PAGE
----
Newslaundry spoke with Surya Pratap Singh, a retired bureaucrat and the spokesperson for the Tribal Army, about this matter. “The crux is this: the Yogi government wanted to protect Sengar. The Yogi government wanted to protect Chinmayanand. The Yogi government wants to protect the culprits in Hathras,” he said.
He pointed out the CBI’s recommendation was not legally binding on the state government. “However, they are very important,” he added. “It is a preliminary report in which the CBI indicated that these officers were at fault. The government should have instituted a departmental inquiry. Let the inquiry officer go into the details rather than exonerating them right in the beginning. It shows that the government is biased and favouring those who were protecting the culprits.”
Service rules dictate that a bureaucrat can be denied promotion if they have been convicted in a criminal case and jailed for at least 24 hours or if they have been awarded a major punishment after a departmental inquiry.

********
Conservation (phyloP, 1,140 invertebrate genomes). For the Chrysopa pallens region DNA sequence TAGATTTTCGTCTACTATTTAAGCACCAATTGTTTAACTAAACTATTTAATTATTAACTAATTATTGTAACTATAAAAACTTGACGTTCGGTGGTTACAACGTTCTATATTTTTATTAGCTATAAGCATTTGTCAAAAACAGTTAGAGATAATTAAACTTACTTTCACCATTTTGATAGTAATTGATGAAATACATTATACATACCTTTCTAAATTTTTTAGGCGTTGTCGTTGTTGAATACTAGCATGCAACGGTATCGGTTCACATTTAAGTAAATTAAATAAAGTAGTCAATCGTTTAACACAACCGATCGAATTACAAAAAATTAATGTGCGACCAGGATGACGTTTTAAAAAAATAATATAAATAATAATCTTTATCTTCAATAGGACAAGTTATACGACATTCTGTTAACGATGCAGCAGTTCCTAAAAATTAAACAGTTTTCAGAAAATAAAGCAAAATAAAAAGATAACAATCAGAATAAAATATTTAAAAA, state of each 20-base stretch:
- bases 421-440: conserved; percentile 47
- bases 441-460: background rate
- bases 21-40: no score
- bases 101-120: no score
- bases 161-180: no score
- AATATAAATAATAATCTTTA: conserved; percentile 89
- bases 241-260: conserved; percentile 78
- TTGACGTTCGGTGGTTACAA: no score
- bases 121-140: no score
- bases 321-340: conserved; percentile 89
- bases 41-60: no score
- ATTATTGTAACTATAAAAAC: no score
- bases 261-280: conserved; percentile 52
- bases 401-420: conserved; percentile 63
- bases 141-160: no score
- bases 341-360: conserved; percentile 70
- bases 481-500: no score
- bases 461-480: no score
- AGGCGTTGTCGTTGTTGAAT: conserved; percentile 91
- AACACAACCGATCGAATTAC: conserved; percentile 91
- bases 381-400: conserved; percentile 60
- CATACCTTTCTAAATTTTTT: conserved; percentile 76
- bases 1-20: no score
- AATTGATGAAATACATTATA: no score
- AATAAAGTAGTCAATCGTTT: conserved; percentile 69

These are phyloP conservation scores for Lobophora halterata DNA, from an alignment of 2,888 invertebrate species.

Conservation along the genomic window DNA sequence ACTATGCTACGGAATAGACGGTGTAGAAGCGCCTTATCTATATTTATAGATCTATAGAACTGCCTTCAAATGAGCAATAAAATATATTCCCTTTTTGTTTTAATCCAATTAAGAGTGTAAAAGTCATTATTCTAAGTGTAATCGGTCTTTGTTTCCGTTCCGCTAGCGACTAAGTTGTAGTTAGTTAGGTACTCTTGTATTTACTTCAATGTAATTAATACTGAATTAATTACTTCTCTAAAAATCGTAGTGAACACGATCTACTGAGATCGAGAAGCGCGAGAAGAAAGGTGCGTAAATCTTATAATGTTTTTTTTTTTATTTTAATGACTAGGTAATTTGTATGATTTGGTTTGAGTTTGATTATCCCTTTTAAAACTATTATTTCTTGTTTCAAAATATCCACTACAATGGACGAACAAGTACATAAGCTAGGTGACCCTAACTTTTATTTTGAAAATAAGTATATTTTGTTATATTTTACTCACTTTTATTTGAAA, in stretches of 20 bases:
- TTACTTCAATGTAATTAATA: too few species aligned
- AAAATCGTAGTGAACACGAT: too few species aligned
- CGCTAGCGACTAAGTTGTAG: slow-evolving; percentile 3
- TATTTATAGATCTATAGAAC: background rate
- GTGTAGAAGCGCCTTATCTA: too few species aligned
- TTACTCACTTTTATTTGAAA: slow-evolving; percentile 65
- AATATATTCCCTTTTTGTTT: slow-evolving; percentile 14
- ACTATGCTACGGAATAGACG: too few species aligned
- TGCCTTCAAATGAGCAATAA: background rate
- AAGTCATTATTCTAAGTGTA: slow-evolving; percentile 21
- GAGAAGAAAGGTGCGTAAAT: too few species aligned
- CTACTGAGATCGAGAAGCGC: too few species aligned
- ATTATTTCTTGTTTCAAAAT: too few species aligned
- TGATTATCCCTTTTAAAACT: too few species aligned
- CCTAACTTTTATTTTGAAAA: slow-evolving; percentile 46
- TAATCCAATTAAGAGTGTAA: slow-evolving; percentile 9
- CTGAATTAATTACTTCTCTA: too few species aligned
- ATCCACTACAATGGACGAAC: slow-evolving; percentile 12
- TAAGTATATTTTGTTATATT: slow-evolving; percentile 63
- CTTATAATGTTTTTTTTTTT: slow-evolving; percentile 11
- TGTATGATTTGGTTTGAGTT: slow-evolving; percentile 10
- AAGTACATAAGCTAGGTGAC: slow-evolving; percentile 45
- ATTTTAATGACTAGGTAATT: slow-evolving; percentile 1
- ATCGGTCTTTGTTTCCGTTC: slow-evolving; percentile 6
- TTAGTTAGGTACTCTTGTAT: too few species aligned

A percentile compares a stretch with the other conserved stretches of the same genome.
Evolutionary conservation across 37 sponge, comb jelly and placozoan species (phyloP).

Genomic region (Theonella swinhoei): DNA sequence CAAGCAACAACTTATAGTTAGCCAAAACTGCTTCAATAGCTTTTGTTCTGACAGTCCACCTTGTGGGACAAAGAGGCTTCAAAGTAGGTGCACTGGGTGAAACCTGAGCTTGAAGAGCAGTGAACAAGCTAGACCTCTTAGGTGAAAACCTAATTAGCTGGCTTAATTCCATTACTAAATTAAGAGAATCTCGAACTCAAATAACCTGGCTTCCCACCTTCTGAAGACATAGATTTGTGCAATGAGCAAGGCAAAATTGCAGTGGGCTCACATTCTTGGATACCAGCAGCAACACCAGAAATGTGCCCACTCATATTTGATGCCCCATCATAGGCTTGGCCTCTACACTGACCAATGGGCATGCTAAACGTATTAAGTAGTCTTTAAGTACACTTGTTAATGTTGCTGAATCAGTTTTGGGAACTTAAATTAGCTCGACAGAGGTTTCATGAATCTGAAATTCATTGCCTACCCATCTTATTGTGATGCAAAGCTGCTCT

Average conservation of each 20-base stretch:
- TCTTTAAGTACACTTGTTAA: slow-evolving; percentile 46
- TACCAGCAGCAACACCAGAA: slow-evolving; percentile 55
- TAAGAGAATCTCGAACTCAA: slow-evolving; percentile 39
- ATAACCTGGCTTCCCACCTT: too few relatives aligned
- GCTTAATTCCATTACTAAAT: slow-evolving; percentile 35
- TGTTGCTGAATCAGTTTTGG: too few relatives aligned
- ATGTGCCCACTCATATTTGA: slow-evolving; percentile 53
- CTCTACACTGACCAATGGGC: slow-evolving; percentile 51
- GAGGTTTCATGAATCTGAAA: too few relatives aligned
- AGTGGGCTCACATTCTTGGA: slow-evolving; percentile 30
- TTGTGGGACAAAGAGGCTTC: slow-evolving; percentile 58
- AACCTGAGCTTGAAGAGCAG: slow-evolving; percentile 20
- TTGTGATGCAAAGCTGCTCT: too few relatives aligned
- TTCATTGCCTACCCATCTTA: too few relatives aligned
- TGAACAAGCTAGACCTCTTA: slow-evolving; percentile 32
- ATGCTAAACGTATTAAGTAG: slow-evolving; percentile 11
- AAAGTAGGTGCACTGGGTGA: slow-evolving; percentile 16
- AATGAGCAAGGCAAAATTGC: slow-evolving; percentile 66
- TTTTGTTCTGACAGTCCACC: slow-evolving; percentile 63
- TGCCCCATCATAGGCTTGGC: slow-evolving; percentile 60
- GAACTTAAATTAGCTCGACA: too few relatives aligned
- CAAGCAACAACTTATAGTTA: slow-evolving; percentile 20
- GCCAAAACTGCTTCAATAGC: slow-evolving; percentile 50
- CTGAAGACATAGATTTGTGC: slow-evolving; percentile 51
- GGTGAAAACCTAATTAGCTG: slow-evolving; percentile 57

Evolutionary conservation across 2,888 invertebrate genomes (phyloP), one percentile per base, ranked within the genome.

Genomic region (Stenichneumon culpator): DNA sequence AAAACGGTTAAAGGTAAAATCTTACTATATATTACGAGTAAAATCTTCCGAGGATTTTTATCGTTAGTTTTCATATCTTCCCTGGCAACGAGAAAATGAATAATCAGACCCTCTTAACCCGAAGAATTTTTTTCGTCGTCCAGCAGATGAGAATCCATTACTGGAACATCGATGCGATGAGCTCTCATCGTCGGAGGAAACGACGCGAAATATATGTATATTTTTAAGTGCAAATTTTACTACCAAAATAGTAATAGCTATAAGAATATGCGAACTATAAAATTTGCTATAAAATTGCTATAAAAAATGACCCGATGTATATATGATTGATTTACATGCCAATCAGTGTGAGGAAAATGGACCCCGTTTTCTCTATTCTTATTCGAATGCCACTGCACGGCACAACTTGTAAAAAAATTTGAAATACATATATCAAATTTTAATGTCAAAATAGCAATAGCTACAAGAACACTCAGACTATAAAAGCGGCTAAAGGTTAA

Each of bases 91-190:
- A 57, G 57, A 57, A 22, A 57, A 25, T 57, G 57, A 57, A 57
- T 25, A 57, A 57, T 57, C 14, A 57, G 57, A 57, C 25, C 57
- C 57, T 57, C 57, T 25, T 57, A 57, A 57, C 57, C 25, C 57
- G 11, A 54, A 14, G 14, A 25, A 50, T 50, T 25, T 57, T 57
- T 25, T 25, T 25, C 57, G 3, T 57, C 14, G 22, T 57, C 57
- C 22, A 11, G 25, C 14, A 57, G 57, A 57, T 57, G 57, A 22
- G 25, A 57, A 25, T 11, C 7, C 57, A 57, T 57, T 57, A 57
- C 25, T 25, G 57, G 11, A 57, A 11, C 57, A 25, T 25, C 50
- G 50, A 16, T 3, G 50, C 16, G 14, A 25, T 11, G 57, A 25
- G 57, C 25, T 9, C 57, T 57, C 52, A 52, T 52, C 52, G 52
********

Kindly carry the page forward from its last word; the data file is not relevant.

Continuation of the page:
“Just a recommendation from the CBI cannot stop a promotion,” Surya Pratap Singh explained. “There are a large number of cases where the Supreme Court has recommended action against bureaucrats and the state government has not taken any action.”
The former bureaucrat argued that rather than being accountable to the people, the bureaucracy was now accountable to the “oppressor”. “There were times when bureaucrats wouldn’t listen to the connivance of their political masters,” he added. “But things have changed now. Bureaucrats today want to save their position. They do whatever the government wants them to do.”
UPDATE: The report has been updated with additional information about Aditi Singh's case.